Two scenes are exceptional—in the first, Sarnoski stages a creepy subterranean sequence which finds the trio pursued by a creature through a pitch black, flooded subway tunnel; such superb suspense is mostly absent from the rest of the film. And in a late exchange ranking as the film’s best scene, Eric and Sam share an extraordinary moment of play set in an abandoned jazz club amidst the chaos outside. We believe and care for both characters.

But as a horror-thriller, the film mostly doesn’t try. Seldom do we feel up close, life-or-death stakes of visceral danger, and the film lacks the filmmaking ingenuity and sequence building that Krasinski brought to its predecessors. Recall the scene in the original picture where star Emily Blunt attempts to silently give birth, wounded and in a bathtub, while a terrifying creature lurks, ratcheting up terror. Such novel shooting, cutting and scoring is missing here, along with a sustained sense of danger. And as good as Nyong’o is, her story doesn’t quite measure up to Krasinski’s notions of family—staying together, raising kids, surviving in a most unorthodox setting—that gave the earlier films gravitas.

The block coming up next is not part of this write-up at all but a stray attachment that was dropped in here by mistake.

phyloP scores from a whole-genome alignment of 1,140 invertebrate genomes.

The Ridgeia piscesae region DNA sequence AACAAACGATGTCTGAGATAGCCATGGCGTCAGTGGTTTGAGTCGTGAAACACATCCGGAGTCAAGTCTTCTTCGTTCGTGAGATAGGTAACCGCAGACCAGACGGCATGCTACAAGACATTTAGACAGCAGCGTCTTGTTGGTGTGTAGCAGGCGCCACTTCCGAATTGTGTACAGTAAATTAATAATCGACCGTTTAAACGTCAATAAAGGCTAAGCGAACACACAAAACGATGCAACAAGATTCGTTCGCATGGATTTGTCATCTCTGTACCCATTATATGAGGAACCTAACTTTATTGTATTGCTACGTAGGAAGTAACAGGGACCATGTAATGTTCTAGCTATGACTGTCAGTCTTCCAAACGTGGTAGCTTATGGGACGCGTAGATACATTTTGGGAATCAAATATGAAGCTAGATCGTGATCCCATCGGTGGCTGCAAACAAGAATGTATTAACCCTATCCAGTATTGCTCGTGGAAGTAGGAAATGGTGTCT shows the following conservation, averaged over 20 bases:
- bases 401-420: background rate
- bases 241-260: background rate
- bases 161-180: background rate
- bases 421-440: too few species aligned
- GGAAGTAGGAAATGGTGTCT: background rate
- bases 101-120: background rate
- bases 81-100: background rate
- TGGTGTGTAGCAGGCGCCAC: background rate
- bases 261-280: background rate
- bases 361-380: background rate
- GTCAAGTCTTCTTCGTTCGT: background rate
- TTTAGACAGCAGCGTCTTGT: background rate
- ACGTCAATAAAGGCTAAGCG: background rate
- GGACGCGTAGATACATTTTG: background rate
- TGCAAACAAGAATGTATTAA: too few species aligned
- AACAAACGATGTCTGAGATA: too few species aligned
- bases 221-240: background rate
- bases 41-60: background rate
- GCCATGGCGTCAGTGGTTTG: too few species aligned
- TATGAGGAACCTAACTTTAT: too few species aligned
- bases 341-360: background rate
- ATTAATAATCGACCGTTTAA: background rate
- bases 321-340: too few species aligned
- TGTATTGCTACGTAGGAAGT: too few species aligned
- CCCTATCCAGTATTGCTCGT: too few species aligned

Still, this is a showcase for the dynamic actress, whose eyes hold such pain and hope, and so much focus, that she brings depth to something that is not on the page; her emotionality essays the weight of a life slipping away, one with immense clarity about its finality but also notions on how to live out its final moments. Her urgency gives the film a significant lift and Nyong’o connects even when the plot feels a bit undercooked.

Familiarity and a creature story that doesn’t do anything new hamper A Quiet Place: Day One, which builds to a final sequence providing Eric a moment of heroism and Quinn—who really knows how to hold the screen—a nice acting moment. In the film’s closing scene, Sarnoski suggests a notion of home—perhaps you can go back again, even amidst ruins—which in Nyong’o’s hands feels earned. She’s so good that she almost makes you forget that the movie around doesn’t quite keep up, and reminds us just why she’s an Oscar winner.

2 1/2 stars